“I think he’s thankful that he did not die, and he wants to use the time that he has to help educate people about how complex healthcare is, and how we really have a lot of work to do,” Montgomery said.
A winding path to the healthcare industry
The roundabout career path that would eventually land Felts at Slalom started with another health-related tragedy. Felts was a freshman in college when his mother was diagnosed with cancer. He dropped out of school to be closer to her, and never returned after she passed away.
Instead, Felts worked a series of odd jobs, ranging from selling women’s shoes to standup comedy, before joining the U.S. Coast Guard. After that, he worked in restaurants and bars, as a rock climbing instructor, and for a beer and wine distributor before landing a job with a computer training company.
Eventually, he worked his way up to managing a leadership and organizational effectiveness team for an education management company.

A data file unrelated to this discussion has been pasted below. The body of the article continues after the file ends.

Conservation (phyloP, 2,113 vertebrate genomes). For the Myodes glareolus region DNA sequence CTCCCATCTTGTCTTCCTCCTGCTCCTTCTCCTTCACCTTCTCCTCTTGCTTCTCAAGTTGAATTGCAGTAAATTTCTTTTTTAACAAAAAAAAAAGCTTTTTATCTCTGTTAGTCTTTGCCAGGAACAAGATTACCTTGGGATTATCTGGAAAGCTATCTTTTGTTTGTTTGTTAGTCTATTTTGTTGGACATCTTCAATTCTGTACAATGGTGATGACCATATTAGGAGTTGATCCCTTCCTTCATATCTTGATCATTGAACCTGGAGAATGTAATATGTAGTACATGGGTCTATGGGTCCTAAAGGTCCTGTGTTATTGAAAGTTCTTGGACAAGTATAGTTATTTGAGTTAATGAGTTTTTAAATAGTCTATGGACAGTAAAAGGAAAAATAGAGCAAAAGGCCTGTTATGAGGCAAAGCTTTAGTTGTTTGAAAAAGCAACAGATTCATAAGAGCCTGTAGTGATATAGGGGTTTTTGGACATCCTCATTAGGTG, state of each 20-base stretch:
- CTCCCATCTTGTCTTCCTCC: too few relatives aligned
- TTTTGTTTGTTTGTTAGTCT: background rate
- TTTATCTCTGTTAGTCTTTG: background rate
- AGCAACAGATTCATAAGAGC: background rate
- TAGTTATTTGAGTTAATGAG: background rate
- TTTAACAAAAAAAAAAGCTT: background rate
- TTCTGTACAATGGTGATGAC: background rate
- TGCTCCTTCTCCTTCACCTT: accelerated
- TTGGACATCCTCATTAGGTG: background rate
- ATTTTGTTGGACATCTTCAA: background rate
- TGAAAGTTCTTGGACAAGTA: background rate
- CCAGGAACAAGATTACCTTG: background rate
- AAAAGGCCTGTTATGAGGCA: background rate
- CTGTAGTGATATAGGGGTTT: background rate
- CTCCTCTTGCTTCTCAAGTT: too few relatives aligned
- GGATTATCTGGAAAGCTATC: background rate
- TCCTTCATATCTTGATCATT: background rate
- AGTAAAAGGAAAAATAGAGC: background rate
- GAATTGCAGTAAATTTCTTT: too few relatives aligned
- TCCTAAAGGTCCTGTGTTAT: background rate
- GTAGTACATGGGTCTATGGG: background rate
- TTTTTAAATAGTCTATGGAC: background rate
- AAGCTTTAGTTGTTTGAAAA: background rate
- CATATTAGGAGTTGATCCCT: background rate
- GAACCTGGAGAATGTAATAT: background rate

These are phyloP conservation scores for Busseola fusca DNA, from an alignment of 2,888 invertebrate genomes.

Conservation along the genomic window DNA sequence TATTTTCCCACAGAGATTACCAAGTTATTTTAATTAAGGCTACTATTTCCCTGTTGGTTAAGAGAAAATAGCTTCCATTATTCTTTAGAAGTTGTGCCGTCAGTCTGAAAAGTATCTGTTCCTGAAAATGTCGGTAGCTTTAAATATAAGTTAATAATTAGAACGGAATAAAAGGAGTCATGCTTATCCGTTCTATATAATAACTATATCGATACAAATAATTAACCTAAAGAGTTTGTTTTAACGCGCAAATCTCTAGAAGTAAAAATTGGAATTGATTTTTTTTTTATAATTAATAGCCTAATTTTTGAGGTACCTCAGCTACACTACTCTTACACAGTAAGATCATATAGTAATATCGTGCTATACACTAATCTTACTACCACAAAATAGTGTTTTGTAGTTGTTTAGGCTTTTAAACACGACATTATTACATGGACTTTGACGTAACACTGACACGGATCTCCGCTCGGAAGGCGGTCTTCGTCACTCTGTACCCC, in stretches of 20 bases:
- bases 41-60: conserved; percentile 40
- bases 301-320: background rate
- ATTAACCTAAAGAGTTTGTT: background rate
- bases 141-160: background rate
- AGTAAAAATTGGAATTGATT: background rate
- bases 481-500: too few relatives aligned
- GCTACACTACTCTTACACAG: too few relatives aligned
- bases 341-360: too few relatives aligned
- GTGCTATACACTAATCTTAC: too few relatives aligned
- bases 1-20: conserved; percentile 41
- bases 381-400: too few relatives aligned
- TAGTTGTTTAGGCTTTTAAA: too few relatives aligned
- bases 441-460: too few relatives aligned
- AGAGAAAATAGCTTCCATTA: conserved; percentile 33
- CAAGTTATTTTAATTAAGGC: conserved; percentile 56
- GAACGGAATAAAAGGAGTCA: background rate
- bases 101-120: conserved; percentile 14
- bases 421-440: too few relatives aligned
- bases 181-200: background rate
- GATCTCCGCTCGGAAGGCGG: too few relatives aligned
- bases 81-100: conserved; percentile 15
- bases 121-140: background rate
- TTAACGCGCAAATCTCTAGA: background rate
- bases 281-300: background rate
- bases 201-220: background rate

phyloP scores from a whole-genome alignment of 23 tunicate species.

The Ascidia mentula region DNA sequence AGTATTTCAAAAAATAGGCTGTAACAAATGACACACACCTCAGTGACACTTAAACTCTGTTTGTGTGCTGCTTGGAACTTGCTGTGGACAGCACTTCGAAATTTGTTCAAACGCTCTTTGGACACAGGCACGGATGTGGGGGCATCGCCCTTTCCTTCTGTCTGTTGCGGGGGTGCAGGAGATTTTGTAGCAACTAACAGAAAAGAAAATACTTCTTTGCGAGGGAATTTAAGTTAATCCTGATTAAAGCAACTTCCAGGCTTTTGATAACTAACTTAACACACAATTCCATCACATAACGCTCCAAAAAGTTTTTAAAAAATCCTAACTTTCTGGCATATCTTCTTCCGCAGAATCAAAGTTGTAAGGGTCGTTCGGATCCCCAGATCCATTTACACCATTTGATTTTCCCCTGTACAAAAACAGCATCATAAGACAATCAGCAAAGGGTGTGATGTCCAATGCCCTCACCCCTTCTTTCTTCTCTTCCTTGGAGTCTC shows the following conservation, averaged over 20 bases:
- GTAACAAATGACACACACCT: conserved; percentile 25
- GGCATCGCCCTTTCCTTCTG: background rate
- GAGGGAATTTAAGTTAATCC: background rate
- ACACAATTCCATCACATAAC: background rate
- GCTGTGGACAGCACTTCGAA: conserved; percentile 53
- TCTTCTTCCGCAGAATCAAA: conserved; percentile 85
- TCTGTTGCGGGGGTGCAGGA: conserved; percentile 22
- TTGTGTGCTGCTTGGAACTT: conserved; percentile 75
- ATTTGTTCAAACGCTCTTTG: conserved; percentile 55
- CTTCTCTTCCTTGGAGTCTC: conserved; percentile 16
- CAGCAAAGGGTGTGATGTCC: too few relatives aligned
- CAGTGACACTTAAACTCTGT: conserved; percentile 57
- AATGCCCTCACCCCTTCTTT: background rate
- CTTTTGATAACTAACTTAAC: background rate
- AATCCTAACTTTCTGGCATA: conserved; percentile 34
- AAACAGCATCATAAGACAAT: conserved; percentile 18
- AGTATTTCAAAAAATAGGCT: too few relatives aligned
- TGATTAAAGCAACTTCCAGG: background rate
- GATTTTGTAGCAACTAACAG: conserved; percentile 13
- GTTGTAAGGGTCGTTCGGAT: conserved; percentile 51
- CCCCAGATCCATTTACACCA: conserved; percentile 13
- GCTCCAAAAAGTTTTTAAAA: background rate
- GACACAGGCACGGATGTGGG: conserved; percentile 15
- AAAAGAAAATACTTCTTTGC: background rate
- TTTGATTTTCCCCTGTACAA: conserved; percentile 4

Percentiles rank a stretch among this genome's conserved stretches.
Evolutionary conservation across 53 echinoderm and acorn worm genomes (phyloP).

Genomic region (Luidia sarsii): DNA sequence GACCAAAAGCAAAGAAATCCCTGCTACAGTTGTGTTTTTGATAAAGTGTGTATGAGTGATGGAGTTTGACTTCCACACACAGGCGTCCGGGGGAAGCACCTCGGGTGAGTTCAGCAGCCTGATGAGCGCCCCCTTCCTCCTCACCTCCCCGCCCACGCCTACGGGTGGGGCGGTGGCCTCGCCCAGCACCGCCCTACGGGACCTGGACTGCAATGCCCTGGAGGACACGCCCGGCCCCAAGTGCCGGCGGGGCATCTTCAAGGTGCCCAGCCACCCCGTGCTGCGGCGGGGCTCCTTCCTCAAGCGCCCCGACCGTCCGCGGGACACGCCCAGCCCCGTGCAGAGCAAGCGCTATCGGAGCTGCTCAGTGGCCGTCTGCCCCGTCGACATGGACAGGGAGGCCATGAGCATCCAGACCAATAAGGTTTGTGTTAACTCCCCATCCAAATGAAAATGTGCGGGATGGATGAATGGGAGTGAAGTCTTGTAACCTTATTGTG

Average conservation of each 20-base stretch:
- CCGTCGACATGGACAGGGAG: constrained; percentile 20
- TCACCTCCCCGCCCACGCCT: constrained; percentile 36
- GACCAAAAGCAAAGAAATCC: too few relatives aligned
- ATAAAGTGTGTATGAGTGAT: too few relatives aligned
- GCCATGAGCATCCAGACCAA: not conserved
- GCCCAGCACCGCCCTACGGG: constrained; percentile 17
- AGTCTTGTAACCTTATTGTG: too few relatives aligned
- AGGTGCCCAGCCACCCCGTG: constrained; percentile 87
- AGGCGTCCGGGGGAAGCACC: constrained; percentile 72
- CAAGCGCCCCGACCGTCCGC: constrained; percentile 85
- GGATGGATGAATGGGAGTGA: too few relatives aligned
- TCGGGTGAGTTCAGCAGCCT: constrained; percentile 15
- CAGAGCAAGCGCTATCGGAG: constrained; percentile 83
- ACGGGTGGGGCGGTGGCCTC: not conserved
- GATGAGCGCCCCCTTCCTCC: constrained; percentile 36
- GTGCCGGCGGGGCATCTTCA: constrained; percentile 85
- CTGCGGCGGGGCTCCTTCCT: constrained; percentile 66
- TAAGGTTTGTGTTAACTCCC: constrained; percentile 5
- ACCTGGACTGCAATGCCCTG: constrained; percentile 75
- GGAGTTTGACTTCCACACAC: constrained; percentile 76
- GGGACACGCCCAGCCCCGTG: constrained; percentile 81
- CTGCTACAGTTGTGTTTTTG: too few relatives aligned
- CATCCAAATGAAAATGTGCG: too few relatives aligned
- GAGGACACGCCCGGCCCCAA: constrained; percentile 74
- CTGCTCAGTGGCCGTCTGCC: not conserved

“Remember, this is a guy who didn’t finish college,” he said.
It was during those years that he was building his career that his family was briefly upended by another medical error.
When his youngest daughter was just two years old, Felts said she was prescribed the wrong dose of cough medicine, resulting in a scary night at the hospital as he and his wife watched their toddler come off the drugs.
“It was basically like she was on crack,” Felts said.
Felts’s children are now 13, 17, and 30, and he also has a two-year-old granddaughter.
In those hours following his death scare, he remembers thinking that he’d lived a good life, and had no complaints. But he also remembers thinking that he had a family to take care of, and more work to do.
“I’m just in a better way personally,” he said of his life following that awful day. “But from a job perspective, I feel like I never have enough time.”